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Postgraduate research project

Nanomaterials sensors for biomedicine and/or the environment

Fully funded (UK and international)
Type of degree
Doctor of Philosophy
Entry requirements
2:1 honours degree View full entry requirements
Faculty graduate school
Faculty of Engineering and Physical Sciences
Closing date

About the project

The quality of treated wastewater for agriculture is under more and more stringent control - particularly heavy metal contamination. Heavy metal contamination, such as e.g. cadmium, copper, lead and nickel, is one of the more difficult problems of water contamination to analyse. Analysis of water for heavy metal contamination is a slow and expensive process and usually requires the shipping of samples to distant labs with a minimum turn around time of 24 hours though routinely 3-5 days. The standard method for heavy metal analysis of water uses the slow, expensive and cumbersome techniques of atomic absorption spectroscopy (AAS) or inductively-coupled plasma mass spectroscopy (ICP-MS). Electrochemical water analysis, such as anodic stripping voltammetry (ASV), is attractive because it is fast, portable and inexpensive. The aim of this PhD project is to develop a cheap electrode for the analysis of treated wastewater using functionalized nanoporous membranes. The need for such a sensor is clear and the low cost and ease of use of the proposed sensor will make protecting the quality of treated waste-water cheap and easy and therefore more common and accessible to more people.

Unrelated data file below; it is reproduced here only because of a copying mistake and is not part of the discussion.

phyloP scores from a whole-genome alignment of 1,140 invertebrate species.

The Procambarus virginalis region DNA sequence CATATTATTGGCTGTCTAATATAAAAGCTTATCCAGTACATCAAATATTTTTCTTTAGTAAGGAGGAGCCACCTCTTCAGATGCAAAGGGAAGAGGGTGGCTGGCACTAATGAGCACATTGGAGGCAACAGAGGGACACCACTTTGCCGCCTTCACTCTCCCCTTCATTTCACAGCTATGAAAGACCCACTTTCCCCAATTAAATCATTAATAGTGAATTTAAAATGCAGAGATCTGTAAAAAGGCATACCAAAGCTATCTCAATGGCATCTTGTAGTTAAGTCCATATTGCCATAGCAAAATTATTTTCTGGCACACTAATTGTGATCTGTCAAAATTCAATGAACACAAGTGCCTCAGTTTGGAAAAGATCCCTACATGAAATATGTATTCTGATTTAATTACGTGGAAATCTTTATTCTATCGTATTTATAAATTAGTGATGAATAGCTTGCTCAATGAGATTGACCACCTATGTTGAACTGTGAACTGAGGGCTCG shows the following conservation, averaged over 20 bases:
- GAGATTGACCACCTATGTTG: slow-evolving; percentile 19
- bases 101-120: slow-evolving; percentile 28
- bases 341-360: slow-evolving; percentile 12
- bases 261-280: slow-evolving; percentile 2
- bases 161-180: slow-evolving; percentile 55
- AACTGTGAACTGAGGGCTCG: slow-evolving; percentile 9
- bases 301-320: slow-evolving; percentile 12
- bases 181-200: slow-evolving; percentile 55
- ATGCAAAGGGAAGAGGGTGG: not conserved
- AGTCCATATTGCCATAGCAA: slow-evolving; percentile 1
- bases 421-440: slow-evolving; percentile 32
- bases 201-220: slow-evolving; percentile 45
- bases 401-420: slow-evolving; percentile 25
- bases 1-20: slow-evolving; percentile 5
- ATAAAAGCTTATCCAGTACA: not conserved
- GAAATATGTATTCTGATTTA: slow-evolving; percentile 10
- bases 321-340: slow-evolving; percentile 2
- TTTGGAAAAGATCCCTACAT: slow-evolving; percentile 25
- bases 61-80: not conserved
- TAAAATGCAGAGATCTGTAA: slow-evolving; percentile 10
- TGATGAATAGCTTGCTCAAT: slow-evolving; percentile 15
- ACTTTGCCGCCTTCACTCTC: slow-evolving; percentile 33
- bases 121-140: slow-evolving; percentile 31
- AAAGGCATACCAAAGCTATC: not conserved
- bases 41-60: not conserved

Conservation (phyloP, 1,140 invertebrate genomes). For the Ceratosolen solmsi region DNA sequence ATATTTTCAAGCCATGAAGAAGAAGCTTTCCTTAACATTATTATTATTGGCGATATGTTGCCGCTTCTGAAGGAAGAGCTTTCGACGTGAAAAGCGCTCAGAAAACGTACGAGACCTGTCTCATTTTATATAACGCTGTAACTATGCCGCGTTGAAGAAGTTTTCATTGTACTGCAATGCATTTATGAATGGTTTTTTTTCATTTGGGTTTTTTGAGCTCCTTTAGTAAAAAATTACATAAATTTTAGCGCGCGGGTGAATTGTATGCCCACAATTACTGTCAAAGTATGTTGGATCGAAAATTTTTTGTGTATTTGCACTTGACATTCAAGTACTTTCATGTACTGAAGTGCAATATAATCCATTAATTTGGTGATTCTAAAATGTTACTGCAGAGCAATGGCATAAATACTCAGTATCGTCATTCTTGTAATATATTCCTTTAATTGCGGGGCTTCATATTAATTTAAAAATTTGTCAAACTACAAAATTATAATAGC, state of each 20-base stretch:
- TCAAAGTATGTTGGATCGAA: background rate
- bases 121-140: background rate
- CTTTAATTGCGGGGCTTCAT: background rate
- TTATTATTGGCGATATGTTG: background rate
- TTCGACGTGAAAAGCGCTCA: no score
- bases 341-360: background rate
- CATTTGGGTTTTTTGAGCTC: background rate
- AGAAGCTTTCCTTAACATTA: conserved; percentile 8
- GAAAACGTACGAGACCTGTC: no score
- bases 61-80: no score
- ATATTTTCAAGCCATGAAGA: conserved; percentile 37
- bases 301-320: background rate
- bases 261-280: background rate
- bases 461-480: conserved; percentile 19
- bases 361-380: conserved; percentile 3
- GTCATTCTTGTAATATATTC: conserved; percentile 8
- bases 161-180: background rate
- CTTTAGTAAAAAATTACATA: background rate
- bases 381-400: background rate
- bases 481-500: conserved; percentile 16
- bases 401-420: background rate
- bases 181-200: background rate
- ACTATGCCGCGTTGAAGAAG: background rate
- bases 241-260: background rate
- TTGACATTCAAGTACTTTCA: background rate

For full project details visit the Inspire project page.


  • Doctor Iris Nandhakumar (University of Southampton)
  • Professor Antonios Kanaras (University of Southampton)